A federal judge in Michigan has denied motions filed by General Motors and Robert Bosch Gmbh to dismiss a lawsuit over allegations of emissions cheating against the two companies. GM and Bosch are facing a proposed class action lawsuit alleging that the two companies installed emissions defeat devices on GMC and Chevrolet diesel trucks.
Bosch and GM filed motions to dismiss the lawsuit in October. The motion stated that the members of the proposed class action lacked standing to file the suit and called the allegations against the two companies “impermissibly vague.” The motions also claimed that the vehicle owners’ state-level claims were preempted by the Clean Air Act, and that RICO claims in the class action failed to demonstrate an actionable injury on the part of GM and Bosch.
After review these claims by the two companies, U.S. District Judge Thomas L. Ludington denied their motion to dismiss. The judge stated that the drivers’ allegations that they overpaid for GM’s “clean diesel” vehicles were sufficient to justify by the RICO and state law allegations in their class action lawsuit.
Judge Ludington also dismissed claims by Bosch that the alleged emissions cheating conspiracy could not be directly traced to the parts supplier. The judge wrote that the drivers’ lawsuit clearly alleged that “Bosch worked closely with GM to install working defeat devices” on the affected Chevy and GMC truck models.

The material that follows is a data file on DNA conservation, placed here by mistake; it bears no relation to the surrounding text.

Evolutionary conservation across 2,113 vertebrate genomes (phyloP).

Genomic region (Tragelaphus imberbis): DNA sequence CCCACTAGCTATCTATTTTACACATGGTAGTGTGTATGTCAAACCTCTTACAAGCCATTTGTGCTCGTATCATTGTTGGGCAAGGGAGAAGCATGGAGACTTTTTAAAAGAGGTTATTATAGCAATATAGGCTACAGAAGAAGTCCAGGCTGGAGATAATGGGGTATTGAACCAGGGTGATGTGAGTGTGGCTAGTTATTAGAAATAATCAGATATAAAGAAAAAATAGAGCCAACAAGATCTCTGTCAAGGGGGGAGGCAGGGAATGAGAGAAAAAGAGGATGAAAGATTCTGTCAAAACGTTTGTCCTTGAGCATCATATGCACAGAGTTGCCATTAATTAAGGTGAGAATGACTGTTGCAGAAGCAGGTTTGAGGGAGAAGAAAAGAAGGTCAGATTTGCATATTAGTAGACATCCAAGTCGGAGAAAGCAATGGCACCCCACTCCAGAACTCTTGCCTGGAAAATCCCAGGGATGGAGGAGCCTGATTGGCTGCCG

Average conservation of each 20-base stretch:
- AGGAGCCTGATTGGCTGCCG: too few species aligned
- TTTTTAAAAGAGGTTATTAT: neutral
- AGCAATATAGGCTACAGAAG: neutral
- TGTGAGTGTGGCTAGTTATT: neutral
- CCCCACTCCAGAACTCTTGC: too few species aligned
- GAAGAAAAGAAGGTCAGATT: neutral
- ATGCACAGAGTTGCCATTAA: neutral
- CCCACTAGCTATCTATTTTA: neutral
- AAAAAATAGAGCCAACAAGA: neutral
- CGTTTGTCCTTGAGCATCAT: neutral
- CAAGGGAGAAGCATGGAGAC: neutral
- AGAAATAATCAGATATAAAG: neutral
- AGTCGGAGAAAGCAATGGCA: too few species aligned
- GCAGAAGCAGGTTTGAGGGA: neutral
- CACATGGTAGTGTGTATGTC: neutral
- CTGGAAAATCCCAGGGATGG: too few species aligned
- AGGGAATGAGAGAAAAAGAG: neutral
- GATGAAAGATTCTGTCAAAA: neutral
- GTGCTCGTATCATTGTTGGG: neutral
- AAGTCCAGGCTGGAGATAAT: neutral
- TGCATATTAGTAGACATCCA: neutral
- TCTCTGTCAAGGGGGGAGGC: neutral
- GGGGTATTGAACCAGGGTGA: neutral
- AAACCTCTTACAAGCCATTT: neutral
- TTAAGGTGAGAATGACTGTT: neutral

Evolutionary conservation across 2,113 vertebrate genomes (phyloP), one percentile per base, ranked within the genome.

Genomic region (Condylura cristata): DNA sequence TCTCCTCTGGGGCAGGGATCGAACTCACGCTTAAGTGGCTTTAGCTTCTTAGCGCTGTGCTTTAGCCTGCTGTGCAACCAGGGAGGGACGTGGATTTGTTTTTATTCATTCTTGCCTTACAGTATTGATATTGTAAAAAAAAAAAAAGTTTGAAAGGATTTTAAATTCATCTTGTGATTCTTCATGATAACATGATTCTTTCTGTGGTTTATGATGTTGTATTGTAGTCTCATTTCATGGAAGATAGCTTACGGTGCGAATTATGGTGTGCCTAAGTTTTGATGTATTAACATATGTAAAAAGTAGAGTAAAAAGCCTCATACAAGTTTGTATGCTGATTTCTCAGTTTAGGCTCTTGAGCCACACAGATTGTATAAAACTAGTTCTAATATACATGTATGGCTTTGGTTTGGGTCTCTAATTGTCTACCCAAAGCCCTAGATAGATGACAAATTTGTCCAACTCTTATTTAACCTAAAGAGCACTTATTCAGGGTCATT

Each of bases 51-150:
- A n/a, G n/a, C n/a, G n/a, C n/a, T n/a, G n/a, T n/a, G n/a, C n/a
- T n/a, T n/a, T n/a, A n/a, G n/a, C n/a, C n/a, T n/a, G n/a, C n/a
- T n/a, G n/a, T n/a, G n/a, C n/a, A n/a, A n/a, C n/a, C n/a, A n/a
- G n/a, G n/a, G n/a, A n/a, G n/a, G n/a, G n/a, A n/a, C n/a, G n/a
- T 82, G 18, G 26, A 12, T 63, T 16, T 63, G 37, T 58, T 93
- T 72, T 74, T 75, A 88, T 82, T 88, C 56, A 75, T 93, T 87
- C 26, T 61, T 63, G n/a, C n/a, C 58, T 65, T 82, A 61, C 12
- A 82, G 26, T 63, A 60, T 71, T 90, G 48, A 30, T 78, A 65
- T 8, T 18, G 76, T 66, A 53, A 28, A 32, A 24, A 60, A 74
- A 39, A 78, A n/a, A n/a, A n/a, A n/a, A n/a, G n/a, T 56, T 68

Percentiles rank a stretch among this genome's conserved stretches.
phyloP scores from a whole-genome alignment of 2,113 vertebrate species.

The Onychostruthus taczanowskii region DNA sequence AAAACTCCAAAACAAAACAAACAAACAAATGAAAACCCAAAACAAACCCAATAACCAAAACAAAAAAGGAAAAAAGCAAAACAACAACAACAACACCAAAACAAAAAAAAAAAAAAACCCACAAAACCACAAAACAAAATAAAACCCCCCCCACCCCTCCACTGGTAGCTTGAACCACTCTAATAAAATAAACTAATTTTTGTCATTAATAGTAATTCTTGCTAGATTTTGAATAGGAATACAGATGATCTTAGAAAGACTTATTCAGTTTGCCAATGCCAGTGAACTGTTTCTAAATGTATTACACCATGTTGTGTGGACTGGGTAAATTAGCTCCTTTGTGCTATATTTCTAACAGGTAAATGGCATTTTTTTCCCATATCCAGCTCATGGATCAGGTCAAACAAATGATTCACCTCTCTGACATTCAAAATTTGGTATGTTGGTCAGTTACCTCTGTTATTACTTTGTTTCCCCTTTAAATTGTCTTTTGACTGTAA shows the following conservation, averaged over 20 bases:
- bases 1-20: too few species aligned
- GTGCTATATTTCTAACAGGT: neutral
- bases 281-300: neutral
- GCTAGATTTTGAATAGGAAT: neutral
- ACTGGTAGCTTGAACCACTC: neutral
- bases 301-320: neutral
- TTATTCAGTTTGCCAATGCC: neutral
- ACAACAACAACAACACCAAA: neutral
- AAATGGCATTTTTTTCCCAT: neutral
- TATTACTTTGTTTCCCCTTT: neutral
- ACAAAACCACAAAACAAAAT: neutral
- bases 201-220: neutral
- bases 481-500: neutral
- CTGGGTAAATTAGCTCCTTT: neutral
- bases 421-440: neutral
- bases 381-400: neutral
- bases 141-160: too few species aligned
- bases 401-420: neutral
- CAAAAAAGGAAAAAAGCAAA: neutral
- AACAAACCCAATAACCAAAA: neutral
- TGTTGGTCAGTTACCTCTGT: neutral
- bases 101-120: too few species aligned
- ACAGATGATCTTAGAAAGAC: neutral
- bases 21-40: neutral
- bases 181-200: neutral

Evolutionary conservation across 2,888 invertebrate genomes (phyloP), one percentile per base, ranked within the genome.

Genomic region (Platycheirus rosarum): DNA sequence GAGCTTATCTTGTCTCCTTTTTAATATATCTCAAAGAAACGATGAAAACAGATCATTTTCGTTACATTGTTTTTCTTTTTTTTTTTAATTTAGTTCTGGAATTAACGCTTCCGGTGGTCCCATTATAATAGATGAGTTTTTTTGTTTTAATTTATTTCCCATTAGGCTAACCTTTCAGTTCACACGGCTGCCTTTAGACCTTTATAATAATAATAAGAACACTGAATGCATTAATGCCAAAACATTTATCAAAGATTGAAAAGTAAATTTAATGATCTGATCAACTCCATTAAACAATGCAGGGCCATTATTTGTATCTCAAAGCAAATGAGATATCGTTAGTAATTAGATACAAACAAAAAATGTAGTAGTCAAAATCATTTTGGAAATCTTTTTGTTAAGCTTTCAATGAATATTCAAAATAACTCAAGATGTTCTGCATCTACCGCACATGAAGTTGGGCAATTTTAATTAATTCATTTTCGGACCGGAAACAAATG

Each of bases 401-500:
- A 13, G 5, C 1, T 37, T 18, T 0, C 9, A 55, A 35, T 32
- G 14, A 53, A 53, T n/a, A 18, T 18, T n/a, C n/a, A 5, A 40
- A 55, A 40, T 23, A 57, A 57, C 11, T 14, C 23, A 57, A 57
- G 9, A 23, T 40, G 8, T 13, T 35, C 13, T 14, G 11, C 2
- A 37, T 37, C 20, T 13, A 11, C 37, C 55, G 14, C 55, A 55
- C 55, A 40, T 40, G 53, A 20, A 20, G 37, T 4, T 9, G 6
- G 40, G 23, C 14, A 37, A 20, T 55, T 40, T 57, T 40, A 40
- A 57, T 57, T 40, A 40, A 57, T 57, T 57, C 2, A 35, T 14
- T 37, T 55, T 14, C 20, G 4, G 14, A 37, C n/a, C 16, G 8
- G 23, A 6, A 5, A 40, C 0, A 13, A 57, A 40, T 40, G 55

Allegations of Emissions Cheating Against GM and Bosch
The lawsuit against GM and Bosch was filed in May 2017. According to the lawsuit, GM’s Chevy Silverado and GMC Sierra 2500HD Duramax diesel models were equipped with emissions cheating software. This “cheat device” was designed by GM and Bosch to cause the affected models to emit lower pollution levels during emissions testing, making them appear to be far more environmentally friendly than they were under normal driving conditions.
Drivers who purchase or leased one of the vehicles affected by the alleged emissions cheating paid about $9,000 more for these trucks than they would have for comparable gasoline models. Currently, there are more than 700,000 Chevy and GMC trucks on the road affected by GM and Bosch’s emissions cheating, the lawsuit states.
The proposed class action lawsuit against GM and Bosch is the latest in a string of emissions cheating lawsuits filed against major automakers. In September 2015, Volkswagen admitted that it had installed emissions cheat devices on 11 million VW, Audi, and Porsche diesel models. The company later agreed to pay $14.7 billion to settle emissions cheating lawsuits filed in the U.S.
Since the emissions allegations against VW were made public, other automakers have also faced lawsuits over allegations of emissions cheating. Over the past two years, Audi, BMW, Fiat Chrysler, and Mercedes Benz had also faced lawsuits over charges that they manipulated the emissions levels of their diesel- or gasoline-powered vehicles.
Emissions Cheating Lawsuits Filed by Heygood, Orr & Pearson
If you own or lease a 2011-2016 Chevrolet Silverado and GMC Sierra 2500 HD and 3500 HD Duramax diesel truck, you may be eligible to file a lawsuit against GM over the company’s alleged emissions cheating. The first step in finding out if you qualify is to speak with an experienced attorney to learn more about your legal rights and discuss the first steps in filing a case.
For more information about the emissions cheating lawsuits filed against General Motors and to learn more about whether you qualify to file a claim, contact the lawyers at Heygood, Orr & Pearson by calling us toll-free at 1-877-446-9001. You can also reach us by following the link to our free case evaluation form and answering a few short questions about your vehicle to get started.
Case results depend upon a variety of factors unique to each case. Results of other cases do not guarantee or predict a similar result in any future case.